Condom b b Put a couple of drops of water-based lubricant. A condom is put on the erect penis before it goes in or near the vagina. Some space must be left at the tip to catch the sperm. b b The condom must be held against the penis when withdrawing from the vagina. A new condom is needed for each act of intercourse.
Cervical Cap b b The cervical cap is a thimble shaped rubber or plastic cap that fits snugly over the cervix. The cap blocks sperm from entering the uterus. Usually a small amount of spermicide is used inside the cap. A woman needs to be fitted for a cervical cap. b b For every 100 women using the diaphragm, about 18 may become pregnant
Cervical Cap b b HOW: The cervical cap may be inserted many hours before intercourse. b b The cap may be left in place for up to 3 days. b b The cap requires that contraceptive cream or jelly be used only at time of insertion.
Diaphragm b b A diaphragm is a bowl-shaped rubber cup with a flexible rim. When put in place, it covers the cervix and is used to prevent pregnancy. The diaphragm is used with spermicidal cream or jelly. b b 82% - 94% effective in preventing pregnancy
Diaphragm b b HOW: The diaphragm is used with spermicidal cream or jelly and is inserted into the vagina up to six hours before intercourse and may be left in place for 24 hours. After intercourse, the diaphragm must be left in place for at least six hours b b diaphragm is an inexpensive, reusable method of birth control
IUD b b The IUD is a small plastic object that is usually t-shaped. It is inserted into a woman's uterus to prevent pregnancy. The IUD contains copper or a hormone (a progestin) that prevent sperm from joining an egg. b b 97% - 99.2% effective in preventing pregnancy
IUD b b HOW: The IUD is inserted in your uterus by your health care provider usually during or after menstruation (a period). It may stay in place from one to ten years depending on the type of IUD used. The IUD has a string that extends into the vagina.
Tubal Ligation b b Female sterilization is a surgical procedure that blocks the fallopian tubes. This prevents sperm from reaching the female egg. It also prevents the egg from reaching the uterus. The woman continues to have periods after sterilization. Sterilization is meant to be permanent. It should be used when the woman is sure she wishes not to get pregnant ever again.
Tubal Ligation b HOW: b HOW: There are many different ways to perform this surgery. Often the surgery can be done in the out-patient setting and the woman does not have to stay over night in a hospital. To reach the fallopian tubes, a surgeon must make a small cut into the woman's abdomen. Then the tubes are either cut or closed off. b b 2-5 women in every 1000 women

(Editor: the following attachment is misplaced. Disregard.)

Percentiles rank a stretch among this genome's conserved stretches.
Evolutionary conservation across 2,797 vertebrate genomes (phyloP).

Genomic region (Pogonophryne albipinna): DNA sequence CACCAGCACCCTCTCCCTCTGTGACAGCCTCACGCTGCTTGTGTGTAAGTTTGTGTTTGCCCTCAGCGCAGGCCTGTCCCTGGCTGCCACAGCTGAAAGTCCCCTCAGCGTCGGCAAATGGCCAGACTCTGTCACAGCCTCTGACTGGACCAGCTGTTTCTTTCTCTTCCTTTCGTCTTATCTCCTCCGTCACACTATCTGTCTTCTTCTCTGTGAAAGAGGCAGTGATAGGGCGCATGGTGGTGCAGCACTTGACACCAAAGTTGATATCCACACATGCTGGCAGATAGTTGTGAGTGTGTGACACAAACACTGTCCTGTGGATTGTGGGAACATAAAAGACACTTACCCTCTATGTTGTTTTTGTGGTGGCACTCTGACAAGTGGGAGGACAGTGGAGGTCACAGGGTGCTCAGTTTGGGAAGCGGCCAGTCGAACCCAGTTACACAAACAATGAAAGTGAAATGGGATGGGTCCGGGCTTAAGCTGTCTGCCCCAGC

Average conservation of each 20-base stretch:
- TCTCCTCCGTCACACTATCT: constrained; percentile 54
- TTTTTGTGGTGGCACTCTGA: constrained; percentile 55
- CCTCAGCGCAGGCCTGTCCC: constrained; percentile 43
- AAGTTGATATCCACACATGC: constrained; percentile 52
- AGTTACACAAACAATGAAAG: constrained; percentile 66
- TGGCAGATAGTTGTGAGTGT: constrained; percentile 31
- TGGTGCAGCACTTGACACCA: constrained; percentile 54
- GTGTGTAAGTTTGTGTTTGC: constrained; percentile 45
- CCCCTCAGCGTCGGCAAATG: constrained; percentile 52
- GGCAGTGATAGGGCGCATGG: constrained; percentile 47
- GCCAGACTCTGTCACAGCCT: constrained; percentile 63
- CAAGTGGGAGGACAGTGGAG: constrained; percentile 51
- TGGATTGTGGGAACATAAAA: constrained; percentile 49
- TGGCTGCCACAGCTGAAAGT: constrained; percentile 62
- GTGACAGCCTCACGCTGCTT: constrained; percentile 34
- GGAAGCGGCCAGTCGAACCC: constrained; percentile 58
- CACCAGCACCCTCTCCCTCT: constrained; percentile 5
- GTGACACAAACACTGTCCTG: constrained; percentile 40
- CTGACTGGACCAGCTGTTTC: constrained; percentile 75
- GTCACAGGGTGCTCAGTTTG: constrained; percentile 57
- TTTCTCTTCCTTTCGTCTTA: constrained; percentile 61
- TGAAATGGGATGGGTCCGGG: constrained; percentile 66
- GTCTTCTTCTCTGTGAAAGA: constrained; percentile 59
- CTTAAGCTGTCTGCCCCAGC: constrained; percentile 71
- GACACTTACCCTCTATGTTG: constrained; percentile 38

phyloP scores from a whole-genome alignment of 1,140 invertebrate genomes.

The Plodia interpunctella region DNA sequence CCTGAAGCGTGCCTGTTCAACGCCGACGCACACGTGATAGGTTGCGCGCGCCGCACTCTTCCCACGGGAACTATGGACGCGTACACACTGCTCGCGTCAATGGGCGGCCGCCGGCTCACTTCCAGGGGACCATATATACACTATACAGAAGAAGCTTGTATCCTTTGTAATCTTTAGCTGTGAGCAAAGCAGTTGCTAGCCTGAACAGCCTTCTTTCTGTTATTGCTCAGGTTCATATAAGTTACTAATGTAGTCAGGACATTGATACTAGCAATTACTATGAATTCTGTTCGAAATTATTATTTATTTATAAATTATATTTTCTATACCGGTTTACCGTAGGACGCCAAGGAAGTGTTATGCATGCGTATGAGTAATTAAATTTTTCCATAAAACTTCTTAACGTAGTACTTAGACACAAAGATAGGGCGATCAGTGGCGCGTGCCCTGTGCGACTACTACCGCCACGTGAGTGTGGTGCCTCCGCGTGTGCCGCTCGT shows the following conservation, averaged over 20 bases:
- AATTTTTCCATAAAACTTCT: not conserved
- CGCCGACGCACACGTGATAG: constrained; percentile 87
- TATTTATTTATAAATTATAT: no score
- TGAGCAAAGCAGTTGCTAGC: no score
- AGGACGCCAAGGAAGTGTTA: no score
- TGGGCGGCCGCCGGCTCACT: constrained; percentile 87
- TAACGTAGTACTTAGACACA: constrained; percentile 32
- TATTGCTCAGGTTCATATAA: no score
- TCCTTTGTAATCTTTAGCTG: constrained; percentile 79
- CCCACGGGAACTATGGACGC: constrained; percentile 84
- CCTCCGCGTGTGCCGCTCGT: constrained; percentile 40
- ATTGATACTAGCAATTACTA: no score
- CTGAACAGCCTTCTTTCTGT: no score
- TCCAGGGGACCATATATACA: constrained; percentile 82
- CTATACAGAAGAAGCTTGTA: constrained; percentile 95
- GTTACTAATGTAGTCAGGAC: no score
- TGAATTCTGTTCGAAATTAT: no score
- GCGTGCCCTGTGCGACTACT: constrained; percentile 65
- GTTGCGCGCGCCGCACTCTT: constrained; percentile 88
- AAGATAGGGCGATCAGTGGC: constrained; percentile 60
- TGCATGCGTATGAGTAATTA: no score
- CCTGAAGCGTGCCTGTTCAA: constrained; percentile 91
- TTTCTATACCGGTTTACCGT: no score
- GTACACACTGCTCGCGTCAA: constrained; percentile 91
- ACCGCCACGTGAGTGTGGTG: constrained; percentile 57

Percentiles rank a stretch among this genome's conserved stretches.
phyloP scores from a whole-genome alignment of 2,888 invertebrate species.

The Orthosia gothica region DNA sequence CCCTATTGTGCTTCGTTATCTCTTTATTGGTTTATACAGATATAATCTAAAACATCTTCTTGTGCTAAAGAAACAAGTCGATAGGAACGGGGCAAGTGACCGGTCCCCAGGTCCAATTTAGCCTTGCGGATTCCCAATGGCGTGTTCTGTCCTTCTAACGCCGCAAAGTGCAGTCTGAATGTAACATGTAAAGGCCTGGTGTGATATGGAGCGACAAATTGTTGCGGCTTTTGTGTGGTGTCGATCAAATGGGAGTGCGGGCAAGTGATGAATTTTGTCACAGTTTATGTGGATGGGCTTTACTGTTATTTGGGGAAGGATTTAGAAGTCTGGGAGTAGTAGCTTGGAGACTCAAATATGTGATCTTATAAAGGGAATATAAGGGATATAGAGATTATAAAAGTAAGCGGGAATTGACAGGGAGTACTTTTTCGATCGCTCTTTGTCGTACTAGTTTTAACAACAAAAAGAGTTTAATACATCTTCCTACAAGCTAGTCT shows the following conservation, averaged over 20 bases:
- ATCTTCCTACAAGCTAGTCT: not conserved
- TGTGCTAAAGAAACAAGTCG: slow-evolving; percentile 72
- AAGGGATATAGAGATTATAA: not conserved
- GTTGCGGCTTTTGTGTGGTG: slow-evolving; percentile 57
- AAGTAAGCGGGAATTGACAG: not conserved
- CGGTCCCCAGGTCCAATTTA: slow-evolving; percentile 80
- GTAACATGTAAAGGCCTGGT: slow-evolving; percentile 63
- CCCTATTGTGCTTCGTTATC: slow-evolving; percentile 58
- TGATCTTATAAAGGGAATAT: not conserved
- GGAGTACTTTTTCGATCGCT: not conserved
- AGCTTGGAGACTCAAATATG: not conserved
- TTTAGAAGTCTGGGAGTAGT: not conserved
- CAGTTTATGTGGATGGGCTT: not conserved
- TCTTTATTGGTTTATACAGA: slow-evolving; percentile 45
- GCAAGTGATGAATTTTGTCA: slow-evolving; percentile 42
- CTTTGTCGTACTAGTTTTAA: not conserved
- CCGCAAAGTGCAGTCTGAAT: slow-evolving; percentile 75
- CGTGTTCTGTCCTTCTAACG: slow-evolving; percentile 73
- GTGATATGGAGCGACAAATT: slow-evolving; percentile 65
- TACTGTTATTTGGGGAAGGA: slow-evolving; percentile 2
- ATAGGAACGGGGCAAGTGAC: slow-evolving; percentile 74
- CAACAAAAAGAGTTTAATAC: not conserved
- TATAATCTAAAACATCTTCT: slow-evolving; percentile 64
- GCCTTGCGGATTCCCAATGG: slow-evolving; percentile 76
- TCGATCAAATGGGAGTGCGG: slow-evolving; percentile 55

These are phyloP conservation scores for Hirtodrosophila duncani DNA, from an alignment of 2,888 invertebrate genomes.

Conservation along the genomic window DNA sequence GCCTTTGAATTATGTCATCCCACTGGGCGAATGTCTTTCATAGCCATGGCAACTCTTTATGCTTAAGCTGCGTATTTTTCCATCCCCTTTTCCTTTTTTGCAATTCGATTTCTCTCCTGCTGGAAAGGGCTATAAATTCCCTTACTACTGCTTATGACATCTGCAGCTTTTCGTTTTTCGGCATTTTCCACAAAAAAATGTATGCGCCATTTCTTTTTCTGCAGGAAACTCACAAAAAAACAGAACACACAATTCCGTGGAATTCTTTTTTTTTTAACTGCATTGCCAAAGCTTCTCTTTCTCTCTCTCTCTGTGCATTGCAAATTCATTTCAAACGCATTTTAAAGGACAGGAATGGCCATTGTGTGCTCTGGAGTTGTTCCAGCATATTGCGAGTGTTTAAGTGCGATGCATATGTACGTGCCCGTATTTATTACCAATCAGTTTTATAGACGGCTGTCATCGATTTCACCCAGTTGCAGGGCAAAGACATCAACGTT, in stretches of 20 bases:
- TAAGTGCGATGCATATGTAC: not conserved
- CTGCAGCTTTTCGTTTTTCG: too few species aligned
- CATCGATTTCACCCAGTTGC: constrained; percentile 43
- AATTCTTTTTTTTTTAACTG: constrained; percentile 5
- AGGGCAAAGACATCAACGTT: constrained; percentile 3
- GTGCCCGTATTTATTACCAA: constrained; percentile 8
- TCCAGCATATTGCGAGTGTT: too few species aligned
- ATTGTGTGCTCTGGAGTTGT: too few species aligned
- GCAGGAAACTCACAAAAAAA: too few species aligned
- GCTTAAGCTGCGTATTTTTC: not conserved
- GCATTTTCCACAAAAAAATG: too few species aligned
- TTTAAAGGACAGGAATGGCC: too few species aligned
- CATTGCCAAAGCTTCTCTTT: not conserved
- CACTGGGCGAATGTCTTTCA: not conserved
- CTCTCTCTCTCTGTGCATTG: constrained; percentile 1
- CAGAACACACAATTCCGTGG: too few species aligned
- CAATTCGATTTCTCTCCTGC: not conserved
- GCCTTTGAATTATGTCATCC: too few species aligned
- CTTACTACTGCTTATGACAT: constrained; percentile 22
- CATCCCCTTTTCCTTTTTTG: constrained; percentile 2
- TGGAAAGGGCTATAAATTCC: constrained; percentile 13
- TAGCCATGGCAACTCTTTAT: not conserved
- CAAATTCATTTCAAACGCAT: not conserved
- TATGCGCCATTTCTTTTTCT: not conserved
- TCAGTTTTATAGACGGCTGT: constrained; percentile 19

Vasectomy b b Vasectomy is a simple surgical procedure for men that blocks the tubes that carry sperm. It is a permanent form of birth control. The operation does not affect the man's sex drive, his ability to have erections or to ejaculate. The operation does not affect the man's hormones or ability to have orgasms.
Vasectomy b b a very small cut is made in the man's testes to reach the tubes that carry the sperm. These tubes (vas deferens) then are blocked. It takes the man several ejaculations to clear out all the sperm cells that could still cause a pregnancy. Until this happens, it is important to use another form of birth control. b b Less than one percent of vasectomies fail.
Emergency Contraception b b EC is used to prevent pregnancy within 72 hours of having unprotected sex. b b EC cannot interrupt or disrupt an established pregnancy and shouldn't be confused with mifepristone (RU-486). Emergency contraception is also known as the "morning-after pill."
Emergency Contraception b b Call Planned Parenthood for the clinic nearest you: 1-800-230-PLAN b b Bellevue Clinic 1420 156th NE, Ste. C Bellevue, WA 98007 b b If Planned Parenthood is not convenient, call the Emergency Contraception Hotline:1-888-NOT-2-LATE
Rhythm Method b A birth control method where you monitor your body’s temperature and secretions to find out when you are most fertile. b This method is used primarily when one doesn’t believe in birth control. b Can also be used in order to get pregnant. b Calculated on the calander
Withdrawal b When the male takes his penis out of the vagina before he ejaculates. b Also known as “pulling out” b 15% effective (better than nothing)